Healing performance of epoxy coatings
The effects of the healing agents’ molecular characteristics on the self-healing performance of the epoxy coatings were studied via corrosion evaluation techniques. Methylene diphenyl diisocyanate (kept constant) and different polyetheramine healing agents were encapsulated separately in poly(styrene-co-acrylonitrile) through the electrospray method and added to the epoxy matrix to prepare a polyurea-based dual capsule extrinsic healing system. Commercial grades of polyetheramine, Jeffamine D230, Jeffamine D400, and Jeffamine T403, were used to study the effects of molecular weight and functionality.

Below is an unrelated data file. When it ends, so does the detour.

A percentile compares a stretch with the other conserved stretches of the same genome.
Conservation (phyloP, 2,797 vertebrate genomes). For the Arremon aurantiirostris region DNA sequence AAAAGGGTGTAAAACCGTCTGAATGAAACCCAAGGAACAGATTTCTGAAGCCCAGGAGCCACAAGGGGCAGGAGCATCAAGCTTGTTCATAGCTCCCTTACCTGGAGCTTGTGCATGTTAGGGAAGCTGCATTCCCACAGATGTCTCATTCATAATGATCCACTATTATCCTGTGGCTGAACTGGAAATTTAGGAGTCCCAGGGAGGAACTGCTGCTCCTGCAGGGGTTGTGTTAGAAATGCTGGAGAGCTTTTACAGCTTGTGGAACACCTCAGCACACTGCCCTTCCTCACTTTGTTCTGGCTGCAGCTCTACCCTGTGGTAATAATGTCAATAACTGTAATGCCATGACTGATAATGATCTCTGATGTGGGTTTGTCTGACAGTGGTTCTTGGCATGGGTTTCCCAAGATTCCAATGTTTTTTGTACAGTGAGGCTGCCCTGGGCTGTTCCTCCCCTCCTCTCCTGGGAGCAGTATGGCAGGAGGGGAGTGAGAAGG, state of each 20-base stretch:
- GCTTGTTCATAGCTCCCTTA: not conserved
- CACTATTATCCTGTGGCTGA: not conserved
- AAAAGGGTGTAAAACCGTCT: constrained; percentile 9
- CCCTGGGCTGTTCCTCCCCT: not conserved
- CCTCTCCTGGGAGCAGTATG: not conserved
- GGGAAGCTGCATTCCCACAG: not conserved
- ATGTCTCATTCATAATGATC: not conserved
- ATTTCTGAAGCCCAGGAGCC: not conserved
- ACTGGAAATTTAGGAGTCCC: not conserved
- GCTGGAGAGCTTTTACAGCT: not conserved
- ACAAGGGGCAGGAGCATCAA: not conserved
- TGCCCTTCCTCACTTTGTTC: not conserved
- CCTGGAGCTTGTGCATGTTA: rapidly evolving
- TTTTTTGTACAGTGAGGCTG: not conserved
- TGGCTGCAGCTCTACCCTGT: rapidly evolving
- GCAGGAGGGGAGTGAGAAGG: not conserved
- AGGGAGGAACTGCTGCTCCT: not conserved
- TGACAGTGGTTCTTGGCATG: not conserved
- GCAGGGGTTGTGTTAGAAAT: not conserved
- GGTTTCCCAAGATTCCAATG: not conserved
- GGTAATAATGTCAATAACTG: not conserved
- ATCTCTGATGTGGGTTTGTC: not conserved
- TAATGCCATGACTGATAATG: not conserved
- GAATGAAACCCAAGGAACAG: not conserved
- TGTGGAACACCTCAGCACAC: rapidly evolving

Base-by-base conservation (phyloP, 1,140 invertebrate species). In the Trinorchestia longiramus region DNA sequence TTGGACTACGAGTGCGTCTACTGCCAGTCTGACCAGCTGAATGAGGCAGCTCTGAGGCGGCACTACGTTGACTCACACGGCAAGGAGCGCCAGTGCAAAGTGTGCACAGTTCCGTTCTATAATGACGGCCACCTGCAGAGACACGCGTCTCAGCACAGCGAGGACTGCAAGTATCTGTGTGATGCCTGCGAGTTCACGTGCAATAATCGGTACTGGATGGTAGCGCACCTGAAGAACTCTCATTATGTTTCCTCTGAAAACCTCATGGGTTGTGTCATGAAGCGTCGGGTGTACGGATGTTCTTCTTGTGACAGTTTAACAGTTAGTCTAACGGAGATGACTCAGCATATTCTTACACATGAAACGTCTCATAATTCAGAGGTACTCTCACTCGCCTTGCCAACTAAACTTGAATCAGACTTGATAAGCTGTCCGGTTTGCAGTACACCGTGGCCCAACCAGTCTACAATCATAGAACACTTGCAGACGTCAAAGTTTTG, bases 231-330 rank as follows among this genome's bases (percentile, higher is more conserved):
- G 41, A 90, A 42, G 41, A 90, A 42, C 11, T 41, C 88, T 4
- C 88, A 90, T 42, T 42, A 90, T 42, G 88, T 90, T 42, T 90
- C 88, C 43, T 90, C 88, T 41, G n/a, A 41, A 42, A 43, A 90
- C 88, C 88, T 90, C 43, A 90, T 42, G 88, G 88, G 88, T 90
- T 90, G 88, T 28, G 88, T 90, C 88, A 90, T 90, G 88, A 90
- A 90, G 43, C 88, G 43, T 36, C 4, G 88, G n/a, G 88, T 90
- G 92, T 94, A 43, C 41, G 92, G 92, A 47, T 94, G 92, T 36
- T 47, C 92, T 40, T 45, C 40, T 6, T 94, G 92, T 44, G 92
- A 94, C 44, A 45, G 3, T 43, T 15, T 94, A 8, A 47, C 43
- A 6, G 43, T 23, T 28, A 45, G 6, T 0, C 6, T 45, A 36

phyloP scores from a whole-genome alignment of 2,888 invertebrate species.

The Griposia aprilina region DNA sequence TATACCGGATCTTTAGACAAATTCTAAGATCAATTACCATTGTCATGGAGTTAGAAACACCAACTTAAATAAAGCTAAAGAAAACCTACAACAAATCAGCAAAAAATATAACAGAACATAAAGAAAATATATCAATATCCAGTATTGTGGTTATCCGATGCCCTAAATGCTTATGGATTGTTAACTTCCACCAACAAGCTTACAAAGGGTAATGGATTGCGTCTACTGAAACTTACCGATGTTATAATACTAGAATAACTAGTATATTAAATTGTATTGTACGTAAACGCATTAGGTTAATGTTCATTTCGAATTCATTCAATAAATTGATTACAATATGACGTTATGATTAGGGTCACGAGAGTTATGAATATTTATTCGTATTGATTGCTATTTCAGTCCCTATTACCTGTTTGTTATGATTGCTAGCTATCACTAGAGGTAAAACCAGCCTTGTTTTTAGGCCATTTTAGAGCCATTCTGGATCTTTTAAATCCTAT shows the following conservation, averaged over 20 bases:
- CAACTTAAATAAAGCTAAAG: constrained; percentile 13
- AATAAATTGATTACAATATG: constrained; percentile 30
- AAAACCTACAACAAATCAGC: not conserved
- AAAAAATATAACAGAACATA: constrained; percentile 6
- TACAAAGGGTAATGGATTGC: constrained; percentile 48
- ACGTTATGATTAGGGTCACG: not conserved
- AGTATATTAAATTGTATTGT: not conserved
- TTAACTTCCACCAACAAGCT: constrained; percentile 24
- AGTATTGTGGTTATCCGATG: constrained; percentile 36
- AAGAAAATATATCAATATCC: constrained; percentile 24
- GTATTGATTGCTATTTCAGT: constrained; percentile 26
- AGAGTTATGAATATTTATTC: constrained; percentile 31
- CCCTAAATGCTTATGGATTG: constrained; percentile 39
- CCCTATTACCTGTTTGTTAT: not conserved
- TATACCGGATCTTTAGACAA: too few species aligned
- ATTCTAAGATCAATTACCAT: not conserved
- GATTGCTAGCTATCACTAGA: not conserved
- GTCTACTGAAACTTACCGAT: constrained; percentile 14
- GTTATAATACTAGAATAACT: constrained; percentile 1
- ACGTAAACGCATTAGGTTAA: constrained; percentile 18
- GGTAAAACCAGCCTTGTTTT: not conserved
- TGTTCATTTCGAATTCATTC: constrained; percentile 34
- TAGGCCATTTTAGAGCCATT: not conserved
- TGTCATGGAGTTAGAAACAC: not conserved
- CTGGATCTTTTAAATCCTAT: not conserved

Adverse effect on the corrosion protection ability
Electrochemical Impedance Spectroscopy (EIS) was employed to monitor the corrosion behaviour of a series of coated carbon steel samples with scratched coatings at different exposure times in a near-neutral 3.5 wt% NaCl solution. The results revealed the adverse effect on the corrosion protection ability by increasing the healing agent’s molecular weight, while an increase of its functionality improved the final healing efficiency of the coating. According to the EIS results, the maximum healing efficiency was determined to be 85%, 72%, and 90% for Jeffamine D230, Jeffamine D400, and Jeffamine T403, respectively.
The study has been published in Progress in Organic Coatings, Volume 159, October 2021.